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NIH of the United States to finance a large-scale cancer genetics project undertaken by IRB Barcelona



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Researchers at IRB Barcelona are to collaborate with international institutes to study the genetic code that determines cancer cell activity.

The Biostatistics and Bioinformatics Unit at the Institute for Research in Biomedicine (IRB Barcelona) has received funding from the National Health Institutes of the United States (NIH) for the development of new statistical methods that allow the reliable study of genes involved in the development of cancer and its metastasis. In collaboration with international reference centres such as the M.D. Anderson Cancer Center and the University of California, during the 4-year study the researchers aim to find new approaches that allow reliable analysis of complex and highly dimensional statistical models for the study of cancer and its genetic variables.

The funding awarded by the Federal Government of the United States is type R01, the oldest kind given by NIH and among the post prestigious worldwide in the field of health research. In 2009, NIH presented 26 R01 awards to non-US projects, four of which were received by European countries, Spain not figuring among them.

Statistics at the service of cancer biology

Traditional statistical models allow the analysis of limited data and the possibility of finding reliable answers diminishes as the volume of data analysed increases. This scenario contrasts with the exponential increase in data generated in some disciplines such as genetics. Since the announcement of the Human Genome Project in 2001, and coinciding with the development of new techniques to read genetic material, laboratories have generated a huge amount of information, which scientists are often unable to interpret correctly.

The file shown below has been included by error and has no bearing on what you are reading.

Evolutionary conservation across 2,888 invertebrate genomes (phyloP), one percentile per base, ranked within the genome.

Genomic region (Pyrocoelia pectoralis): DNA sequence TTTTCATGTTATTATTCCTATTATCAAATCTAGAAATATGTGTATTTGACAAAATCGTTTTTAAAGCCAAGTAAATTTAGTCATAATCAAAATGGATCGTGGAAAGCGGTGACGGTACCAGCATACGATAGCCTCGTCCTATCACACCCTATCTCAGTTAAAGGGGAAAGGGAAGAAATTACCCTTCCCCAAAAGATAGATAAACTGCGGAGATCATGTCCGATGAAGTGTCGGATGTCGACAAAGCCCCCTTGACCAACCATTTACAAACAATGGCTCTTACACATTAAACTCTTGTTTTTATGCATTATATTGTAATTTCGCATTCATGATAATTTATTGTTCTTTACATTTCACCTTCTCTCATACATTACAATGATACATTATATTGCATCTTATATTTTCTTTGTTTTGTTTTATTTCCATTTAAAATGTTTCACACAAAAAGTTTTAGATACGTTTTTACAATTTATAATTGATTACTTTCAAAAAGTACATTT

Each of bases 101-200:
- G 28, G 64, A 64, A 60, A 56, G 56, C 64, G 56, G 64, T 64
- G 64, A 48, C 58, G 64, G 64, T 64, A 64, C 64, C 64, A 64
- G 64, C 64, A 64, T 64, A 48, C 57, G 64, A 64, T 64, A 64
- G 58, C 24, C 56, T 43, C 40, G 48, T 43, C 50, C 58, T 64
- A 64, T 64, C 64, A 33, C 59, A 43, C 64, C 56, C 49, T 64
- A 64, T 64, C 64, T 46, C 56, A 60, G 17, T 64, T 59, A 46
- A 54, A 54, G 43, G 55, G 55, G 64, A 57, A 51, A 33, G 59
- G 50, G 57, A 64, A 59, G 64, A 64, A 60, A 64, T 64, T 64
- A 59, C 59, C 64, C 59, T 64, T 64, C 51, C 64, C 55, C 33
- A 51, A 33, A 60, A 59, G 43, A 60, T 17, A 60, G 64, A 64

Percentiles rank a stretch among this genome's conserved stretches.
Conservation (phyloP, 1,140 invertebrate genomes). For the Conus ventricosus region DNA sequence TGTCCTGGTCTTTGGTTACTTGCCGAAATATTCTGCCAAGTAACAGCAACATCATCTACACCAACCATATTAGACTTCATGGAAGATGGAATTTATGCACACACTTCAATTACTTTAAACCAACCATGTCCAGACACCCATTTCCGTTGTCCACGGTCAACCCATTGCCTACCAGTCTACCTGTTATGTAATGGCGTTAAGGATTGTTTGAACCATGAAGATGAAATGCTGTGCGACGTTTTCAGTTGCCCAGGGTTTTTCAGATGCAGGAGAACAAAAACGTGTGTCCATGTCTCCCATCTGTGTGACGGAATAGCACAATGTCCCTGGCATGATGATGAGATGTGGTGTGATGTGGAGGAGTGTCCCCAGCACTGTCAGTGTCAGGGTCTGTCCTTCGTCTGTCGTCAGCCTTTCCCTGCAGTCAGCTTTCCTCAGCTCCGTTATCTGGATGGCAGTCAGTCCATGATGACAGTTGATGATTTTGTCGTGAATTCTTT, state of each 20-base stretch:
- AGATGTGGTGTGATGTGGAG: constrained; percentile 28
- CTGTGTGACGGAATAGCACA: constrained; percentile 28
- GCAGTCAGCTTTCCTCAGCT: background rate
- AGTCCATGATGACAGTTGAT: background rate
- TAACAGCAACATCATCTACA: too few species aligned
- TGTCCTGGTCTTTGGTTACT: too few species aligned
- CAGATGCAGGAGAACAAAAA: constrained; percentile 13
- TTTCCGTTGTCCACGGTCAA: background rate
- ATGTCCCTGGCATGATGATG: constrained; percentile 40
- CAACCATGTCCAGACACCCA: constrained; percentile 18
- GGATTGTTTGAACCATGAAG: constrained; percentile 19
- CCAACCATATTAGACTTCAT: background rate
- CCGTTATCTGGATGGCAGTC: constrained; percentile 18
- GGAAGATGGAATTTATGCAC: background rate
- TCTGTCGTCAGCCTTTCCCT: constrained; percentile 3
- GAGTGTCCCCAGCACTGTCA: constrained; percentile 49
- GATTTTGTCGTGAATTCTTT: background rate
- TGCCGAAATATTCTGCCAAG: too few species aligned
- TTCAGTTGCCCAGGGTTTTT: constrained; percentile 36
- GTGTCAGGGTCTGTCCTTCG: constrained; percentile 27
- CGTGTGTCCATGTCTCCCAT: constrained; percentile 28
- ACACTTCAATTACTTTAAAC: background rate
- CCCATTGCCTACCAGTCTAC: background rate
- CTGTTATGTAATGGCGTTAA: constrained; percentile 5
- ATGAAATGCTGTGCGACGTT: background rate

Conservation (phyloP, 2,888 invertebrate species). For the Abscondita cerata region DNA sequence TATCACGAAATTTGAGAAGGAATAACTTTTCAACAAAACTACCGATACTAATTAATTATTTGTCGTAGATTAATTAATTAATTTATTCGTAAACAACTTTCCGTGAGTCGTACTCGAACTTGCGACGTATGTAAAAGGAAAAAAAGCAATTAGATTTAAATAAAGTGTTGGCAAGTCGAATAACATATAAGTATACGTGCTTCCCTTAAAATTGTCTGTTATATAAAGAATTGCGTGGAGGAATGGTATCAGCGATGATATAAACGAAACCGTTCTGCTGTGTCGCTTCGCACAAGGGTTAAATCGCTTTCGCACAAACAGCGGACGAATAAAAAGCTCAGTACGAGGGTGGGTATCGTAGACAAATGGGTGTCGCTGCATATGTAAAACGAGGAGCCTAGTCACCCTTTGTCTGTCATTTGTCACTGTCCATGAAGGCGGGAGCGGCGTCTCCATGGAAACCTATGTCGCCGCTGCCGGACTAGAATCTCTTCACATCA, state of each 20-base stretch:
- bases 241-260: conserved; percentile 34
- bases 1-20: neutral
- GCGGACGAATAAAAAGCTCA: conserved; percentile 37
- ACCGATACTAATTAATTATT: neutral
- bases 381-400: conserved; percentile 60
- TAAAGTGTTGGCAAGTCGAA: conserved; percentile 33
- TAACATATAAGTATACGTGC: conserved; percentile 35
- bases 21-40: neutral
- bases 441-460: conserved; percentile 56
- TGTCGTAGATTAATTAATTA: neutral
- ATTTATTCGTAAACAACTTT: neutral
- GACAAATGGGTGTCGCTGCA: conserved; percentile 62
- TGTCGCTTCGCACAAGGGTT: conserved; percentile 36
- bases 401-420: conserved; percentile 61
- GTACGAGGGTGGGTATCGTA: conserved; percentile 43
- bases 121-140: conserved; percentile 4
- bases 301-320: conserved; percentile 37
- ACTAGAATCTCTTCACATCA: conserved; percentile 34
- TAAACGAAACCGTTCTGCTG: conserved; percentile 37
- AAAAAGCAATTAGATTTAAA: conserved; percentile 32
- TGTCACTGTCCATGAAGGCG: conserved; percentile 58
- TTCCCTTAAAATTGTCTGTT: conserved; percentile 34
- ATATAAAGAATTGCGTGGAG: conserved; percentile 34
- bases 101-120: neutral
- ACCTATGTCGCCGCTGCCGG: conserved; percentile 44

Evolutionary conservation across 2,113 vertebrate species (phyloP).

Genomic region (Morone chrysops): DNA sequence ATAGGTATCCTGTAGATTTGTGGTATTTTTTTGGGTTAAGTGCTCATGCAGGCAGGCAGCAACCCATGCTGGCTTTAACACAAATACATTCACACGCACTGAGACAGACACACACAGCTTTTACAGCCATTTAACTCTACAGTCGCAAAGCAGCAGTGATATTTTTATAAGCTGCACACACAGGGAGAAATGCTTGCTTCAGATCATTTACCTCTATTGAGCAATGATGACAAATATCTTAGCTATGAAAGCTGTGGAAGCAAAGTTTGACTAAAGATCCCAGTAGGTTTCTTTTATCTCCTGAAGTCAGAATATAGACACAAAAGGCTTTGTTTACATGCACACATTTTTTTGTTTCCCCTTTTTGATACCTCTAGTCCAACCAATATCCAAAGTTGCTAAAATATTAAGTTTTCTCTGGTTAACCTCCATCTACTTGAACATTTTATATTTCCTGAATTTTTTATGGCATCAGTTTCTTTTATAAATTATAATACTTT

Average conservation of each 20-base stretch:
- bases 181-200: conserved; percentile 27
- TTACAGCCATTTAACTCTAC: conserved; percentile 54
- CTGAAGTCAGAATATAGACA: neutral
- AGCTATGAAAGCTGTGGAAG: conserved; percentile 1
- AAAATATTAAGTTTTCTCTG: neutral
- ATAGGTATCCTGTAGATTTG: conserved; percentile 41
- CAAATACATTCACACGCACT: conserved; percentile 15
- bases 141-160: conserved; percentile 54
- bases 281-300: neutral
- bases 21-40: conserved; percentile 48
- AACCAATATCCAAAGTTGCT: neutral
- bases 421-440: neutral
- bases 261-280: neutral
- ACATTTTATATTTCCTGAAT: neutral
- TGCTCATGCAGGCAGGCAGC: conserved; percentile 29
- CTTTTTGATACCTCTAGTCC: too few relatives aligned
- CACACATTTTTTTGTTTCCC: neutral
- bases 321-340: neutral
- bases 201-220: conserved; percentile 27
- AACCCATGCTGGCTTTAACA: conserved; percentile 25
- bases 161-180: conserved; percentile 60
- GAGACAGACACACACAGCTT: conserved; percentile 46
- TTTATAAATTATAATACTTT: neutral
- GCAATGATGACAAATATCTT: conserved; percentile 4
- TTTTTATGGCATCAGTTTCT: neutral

“With this project, we aim to look for innovative statistical methods that allow us to search for informative signals from chaotic background noise in the context of cancer”, explains David Rossell, manager of the unit at IRB Barcelona. In order to achieve this goal, the scientists will study variations in conventional Bayesian statistics that allow them to find reliable genetic information by removing information that is surplus to requirements and that interferes in the search.

Of the 20,000 genes that comprise the human genome, only a few hundred have been identified to cause cancer. By applying new analytical methods, the scientists will perform an exhaustive study of all the genes involved in this disease and how they are linked to each other, and will define those that predispose patients to relapse after treatments such as surgery.

The Biostatistics and Bioinformatics Unit at IRB Barcelona was set up in January 2008 with the mission to perform statistical and methodological research in the field of biomedicine and to provide support services and resources for IRB Barcelona groups. David Rossell received his PhD from Rice University and the M.D. Anderson Cancer Center in Houston, US, in 2006. After a post-doctoral period at the M.D. Anderson Cancer Center, he returned to Spain to join IRB Barcelona as manager of the unit.

About IRB Barcelona

The Institute for Research in Biomedicine (IRB Barcelona) pursues a society free of disease. To this end, it conducts multidisciplinary research of excellence to cure cancer and other diseases linked to ageing. It establishes technology transfer agreements with the pharmaceutical industry and major hospitals to bring research results closer to society, and organises a range of science outreach activities to engage the public in an open dialogue. IRB Barcelona is an international centre that hosts 400 researchers and more than 30 nationalities. Recognised as a Severo Ochoa Centre of Excellence since 2011, IRB Barcelona is a CERCA centre and member of the Barcelona Institute of Science and Technology (BIST).